Chances are you know someone with diabetes type 1 or the eating disorder bulimia nervosa. However, what’s more uncommon is having both conditions at once, which has been coined “diabulimia.”
Dr. Ovidio Bermudez, the chief medical officer and medical director of Child and Adolescent Services at the Eating Recovery Center explained in an email that diabulimia is a word used more among the general public. It’s not a true diagnosis.
“The dual diagnosis of an eating disorder and type 1 diabetes is often referred to as ‘diabulimia,’ although this is not a medically recognized term and it is not an accurate description,” Bermudez said.
The term used among health care professionals for diabulimia is ED-DMT1. Diabulimia or ED-DMT1 is diagnosed when a person intentionally misuses insulin to control weight.
This includes decreasing insulin intake, avoiding any insulin intake, waiting longer to take the right amount of insulin, or tampering with the insulin so it doesn’t work properly.
When anyone with type 1 diabetes uses one of the above techniques to control weight, it can lead to high blood glucose levels, or hyperglycemia, as well as excretion of glucose in urine, which leads to weight loss.
This is considered to be a purging of calories.
However, the condition is complicated because a person diagnosed with ED-DMT1 may not even be diagnosed with bulimia or have typical symptoms, like self-induced vomiting or binge-eating.
A person suffering from diabulimia may only refrain from using insulin after an actual binge, or just after eating more than usual, as a way to purge the calories.
The symptoms of diabulimia can be pretty broad and include typical eating disorder behaviors, but some people have normal eating patterns and only manipulate the insulin.
Bermudez said that there are four major factors that can contribute to the development of an eating disorder in a person with type 1 diabetes:
1) Emphasis on food and diet restraint
Carbohydrate counting and meal planning are important parts of diabetes management, and this can create an unhealthy focus on food, numbers and control.
2) Weight gain
Weight gain can occur from starting insulin treatment, which can be uncomfortable physically and emotionally.
3) Psychological and emotional effects of having a chronic illness
There is no exact way to measure this impact, but depression is reported to be more common in individuals with diabetes compared to the general population.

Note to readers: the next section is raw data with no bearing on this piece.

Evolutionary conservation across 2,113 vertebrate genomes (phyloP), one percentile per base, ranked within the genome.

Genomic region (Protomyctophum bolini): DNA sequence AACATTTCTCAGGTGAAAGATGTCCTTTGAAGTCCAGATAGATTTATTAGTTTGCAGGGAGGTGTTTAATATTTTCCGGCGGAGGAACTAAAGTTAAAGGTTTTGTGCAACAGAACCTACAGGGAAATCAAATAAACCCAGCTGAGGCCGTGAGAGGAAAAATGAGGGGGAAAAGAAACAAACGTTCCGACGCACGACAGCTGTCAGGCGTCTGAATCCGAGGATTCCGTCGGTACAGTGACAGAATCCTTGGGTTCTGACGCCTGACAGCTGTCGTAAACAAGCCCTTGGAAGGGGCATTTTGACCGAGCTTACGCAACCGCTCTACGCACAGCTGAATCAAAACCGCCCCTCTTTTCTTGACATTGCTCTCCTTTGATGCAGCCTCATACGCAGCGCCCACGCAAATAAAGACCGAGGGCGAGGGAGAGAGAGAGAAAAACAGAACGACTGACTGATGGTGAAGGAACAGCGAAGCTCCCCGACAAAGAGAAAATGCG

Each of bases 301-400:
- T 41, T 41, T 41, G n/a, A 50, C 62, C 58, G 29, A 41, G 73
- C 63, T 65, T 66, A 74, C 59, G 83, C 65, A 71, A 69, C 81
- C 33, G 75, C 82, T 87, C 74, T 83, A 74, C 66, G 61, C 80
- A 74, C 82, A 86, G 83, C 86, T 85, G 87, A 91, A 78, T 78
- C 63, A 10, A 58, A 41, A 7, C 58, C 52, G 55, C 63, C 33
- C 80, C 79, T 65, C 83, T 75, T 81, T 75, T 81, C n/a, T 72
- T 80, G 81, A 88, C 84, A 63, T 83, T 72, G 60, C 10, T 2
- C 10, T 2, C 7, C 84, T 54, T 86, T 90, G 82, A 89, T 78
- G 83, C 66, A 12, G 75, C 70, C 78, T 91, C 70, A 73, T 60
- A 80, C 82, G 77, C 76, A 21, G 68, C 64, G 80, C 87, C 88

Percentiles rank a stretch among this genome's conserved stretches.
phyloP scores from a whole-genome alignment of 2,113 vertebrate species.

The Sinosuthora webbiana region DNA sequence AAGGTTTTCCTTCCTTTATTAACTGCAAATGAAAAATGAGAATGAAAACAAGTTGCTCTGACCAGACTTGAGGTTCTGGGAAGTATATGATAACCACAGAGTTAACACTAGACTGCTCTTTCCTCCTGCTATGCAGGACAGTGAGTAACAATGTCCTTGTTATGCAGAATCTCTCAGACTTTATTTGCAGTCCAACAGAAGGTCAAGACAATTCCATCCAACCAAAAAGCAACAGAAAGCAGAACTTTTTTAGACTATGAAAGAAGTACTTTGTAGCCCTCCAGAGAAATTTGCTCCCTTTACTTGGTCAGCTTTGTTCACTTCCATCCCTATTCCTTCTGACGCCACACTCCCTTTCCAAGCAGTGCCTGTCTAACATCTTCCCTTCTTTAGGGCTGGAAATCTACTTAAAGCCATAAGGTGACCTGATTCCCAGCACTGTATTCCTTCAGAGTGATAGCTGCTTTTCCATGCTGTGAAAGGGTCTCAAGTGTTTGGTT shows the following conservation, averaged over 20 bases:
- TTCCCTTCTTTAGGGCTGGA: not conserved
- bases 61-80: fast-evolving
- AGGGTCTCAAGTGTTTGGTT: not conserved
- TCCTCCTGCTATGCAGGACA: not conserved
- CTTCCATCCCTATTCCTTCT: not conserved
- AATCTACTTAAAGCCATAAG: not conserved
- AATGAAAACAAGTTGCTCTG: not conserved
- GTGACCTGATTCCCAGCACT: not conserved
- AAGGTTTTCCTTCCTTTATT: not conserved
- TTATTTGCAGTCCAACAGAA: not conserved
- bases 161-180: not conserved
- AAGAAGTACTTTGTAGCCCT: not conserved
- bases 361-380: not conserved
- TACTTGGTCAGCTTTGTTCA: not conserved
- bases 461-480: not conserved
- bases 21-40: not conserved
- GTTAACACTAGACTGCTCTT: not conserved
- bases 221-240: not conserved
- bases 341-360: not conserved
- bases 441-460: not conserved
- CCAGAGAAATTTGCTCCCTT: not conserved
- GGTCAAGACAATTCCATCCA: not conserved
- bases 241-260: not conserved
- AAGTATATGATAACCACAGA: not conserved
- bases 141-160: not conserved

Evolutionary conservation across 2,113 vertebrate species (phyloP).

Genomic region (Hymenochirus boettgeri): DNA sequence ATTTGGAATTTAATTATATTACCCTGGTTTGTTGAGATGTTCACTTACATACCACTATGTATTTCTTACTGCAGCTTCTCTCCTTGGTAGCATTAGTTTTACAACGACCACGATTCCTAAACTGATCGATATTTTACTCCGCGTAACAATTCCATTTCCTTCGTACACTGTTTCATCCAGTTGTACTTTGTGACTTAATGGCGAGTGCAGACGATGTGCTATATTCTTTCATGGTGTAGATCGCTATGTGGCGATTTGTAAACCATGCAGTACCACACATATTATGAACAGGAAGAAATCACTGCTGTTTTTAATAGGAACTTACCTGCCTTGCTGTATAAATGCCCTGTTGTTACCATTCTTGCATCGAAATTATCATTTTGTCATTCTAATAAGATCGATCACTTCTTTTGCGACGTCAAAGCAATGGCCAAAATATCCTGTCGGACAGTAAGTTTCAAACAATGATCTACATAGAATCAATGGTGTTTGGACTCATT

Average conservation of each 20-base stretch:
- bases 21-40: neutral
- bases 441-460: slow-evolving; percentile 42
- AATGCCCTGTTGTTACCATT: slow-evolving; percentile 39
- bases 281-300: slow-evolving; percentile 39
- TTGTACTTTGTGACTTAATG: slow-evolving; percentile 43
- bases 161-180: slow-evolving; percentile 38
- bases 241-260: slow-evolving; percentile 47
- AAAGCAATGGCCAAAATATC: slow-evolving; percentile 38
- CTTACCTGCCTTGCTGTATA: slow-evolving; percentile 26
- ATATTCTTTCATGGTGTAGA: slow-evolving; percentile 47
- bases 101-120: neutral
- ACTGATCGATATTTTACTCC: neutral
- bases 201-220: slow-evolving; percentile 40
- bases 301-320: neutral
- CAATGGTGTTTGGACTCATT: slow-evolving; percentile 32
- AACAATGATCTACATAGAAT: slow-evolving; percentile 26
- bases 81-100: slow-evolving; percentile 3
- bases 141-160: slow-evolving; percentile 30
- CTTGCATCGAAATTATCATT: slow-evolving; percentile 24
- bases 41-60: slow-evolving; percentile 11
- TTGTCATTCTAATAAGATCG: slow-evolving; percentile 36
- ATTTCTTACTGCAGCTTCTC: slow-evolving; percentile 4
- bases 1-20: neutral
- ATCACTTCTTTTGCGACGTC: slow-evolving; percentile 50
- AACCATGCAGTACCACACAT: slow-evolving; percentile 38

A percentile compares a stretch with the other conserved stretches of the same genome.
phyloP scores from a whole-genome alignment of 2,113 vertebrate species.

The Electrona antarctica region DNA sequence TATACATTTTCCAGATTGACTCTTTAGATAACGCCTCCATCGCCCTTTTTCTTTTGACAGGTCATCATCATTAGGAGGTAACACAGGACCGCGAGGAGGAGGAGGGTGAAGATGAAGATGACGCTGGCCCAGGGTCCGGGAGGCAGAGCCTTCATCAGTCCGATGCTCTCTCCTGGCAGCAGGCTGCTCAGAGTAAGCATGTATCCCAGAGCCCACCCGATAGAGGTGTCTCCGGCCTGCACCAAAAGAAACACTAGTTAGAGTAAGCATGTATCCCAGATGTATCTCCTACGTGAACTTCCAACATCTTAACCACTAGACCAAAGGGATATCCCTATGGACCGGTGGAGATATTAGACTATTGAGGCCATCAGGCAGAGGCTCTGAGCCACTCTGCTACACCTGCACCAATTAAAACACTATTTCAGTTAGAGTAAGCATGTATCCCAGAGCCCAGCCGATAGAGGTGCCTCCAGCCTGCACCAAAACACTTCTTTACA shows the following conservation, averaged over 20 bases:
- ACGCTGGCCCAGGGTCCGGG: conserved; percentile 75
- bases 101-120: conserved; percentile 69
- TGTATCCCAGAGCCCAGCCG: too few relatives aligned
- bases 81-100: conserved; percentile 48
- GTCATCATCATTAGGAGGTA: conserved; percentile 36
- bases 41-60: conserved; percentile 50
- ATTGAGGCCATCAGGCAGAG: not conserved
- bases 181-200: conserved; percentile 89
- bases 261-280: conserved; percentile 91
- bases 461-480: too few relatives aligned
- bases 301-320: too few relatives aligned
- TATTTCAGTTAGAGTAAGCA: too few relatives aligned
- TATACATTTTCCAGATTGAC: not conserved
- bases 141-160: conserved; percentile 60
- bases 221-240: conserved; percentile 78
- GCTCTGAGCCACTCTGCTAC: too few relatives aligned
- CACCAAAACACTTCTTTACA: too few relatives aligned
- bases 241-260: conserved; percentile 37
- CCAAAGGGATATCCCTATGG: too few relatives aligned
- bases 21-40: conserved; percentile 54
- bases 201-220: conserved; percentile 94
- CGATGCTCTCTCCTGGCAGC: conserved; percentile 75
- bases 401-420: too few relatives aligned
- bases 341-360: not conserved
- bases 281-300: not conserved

4) Temptation factor
“Insulin manipulation is an effective, although dangerous, method of weight loss, which makes it difficult to resist if someone is struggling with eating disordered thoughts or poor body image.”
Bermudez added that people with diabulimia may have typical disordered eating behaviors, such as frequently taking about weight, body image, exercise and food, as well as dieting, binge eating, rituals or abnormal behaviors around food, and refusing to eat in front of others.
However, there are five more signs of an eating disorder to watch out for with people who have type 1 diabetes.
1) Weight loss
“The most salient clinical sign of the dual diagnosis of ED-DMT1 is weight loss.”
2) Poor blood-glucose control
“Another major sign is poor blood-glucose control, especially if the person previously had good control.”
3) Hyperglycemia, ketonuria and diabetic ketoacidosis
People with type 1 diabetes who are deficient in insulin for long periods of time can suffer from not only hyperglycemia, but also other conditions, such as ketonuria and diabetic ketoacidosis.
Both of these conditions involve excessive amounts of ketones in the body, which are byproducts of fat breakdown.
4) Polydipsia, polyuria and polyphagia
“Symptoms can also include polydipsia (excessive thirst), polyuria (frequent urination) and polyphagia (increased hunger).”
5) Growth/development issues in teens, hypoglycemia and high hemoglobin A1c levels
Other symptoms include growth/development issues in teens, severe and recurrent episodes of hypoglycemia, and higher than normal hemoglobin A1c levels (a blood glucose level test used to help monitor diabetes).
So how common is diabulimia? Although it’s hard to say for sure, there has been some research. Dr. Patricia Colton, a staff psychiatrist in the Eating Disorder Program at Toronto General Hospital has drawn some conclusions about its prevalence.
1) Eating disorders are more common for those with type 1 diabetes
“Eating disorders are more common in individuals with type 1 diabetes than in the general population,” according to an article she co-authored in Diabetes Spectrum.
2) Girls with diabetes more likely to have eating disturbances
Colton also conducted a study of girls ages 9-14 with type 1 diabetes for the journal Diabetes Care in 2004. She found that compared to their non-diabetic counterparts, the girls with diabetes were much more likely to have eating disturbances.
Bermudez, Ovidio. Email interview. December 22, 2014.
Colton, Patricia; Rodin, Gary; Bergenstal, Richard and Parkin, Christopher. Diabetes Spectrum (Volume 22, Number 3). 2009. Eating Disorders and Diabetes: Introduction and Overview. Web. December 24, 2014.
Colton, Patricia and Olmsted, Marion, et al. Diabetes Care. Disturbed Eating Behavior and Eating Disorders in Preteen and Early Teenage Girls With Type 1 Diabetes: A case-controlled study. Web. December 24, 2014. doi: 10.2337/diacare.27.7.1654 Diabetes Care July 2004 vol. 27 no. 7 1654-1659.
Reviewed December 29, 2014
by Michele Blacksberg RN
Edited by Jody Smith